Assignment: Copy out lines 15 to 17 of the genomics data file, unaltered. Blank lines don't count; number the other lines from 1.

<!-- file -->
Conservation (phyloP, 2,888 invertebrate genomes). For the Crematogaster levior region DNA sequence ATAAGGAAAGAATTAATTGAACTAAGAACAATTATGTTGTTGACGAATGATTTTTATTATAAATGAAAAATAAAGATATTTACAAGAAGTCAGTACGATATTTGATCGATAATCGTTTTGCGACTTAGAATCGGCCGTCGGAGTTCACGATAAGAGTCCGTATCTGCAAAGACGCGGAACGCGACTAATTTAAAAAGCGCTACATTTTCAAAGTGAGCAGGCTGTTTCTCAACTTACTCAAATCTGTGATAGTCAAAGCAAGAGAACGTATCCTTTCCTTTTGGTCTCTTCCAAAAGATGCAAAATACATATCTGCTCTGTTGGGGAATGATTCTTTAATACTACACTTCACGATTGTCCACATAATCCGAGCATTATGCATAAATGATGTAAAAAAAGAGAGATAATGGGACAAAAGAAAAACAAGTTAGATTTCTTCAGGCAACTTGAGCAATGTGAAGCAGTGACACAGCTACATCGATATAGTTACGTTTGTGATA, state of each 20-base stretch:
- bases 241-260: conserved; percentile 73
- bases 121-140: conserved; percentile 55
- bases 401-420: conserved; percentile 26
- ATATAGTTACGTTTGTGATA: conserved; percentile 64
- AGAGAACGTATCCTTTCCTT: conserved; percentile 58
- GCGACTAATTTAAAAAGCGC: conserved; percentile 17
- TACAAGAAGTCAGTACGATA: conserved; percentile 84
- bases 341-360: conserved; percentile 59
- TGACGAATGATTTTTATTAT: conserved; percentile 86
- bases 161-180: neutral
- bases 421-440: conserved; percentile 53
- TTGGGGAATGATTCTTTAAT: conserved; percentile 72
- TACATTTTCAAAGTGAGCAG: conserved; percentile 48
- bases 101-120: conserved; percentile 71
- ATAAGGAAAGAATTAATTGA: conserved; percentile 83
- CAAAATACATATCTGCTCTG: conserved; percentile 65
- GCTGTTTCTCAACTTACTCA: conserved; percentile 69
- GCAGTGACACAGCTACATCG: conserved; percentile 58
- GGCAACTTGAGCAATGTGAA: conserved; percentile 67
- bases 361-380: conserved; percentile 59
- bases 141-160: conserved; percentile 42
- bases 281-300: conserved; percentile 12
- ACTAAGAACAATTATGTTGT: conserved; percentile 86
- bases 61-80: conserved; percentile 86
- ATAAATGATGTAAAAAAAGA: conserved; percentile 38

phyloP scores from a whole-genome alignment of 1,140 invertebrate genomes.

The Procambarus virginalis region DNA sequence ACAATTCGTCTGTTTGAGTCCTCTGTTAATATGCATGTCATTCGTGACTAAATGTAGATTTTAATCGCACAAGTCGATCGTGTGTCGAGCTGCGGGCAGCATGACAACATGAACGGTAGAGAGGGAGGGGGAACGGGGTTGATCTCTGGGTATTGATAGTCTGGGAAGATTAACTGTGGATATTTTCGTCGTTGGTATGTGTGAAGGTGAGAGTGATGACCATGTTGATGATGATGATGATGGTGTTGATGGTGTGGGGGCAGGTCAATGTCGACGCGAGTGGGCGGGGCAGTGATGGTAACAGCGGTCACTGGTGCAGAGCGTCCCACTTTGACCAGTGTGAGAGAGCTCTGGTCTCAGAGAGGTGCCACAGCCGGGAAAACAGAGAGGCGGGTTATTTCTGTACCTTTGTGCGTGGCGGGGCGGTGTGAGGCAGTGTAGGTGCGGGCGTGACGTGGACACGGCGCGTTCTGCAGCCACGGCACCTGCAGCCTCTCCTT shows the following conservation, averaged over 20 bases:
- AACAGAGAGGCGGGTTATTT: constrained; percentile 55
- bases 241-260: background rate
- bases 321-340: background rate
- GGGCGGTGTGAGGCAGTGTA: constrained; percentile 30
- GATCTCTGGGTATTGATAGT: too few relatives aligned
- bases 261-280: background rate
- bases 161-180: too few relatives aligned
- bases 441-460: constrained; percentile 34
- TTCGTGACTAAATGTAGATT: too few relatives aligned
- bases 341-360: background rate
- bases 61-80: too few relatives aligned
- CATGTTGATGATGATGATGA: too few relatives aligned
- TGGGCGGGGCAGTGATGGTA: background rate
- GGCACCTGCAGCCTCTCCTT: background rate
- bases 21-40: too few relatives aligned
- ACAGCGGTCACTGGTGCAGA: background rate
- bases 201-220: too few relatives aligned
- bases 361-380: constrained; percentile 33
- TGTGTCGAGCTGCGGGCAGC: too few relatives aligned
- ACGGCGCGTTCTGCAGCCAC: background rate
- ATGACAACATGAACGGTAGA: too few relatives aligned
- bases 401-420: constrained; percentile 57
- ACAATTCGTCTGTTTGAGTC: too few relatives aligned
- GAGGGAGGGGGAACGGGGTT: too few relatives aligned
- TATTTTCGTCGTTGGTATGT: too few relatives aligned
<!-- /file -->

- bases 101-120: conserved; percentile 71
- ATAAGGAAAGAATTAATTGA: conserved; percentile 83
- CAAAATACATATCTGCTCTG: conserved; percentile 65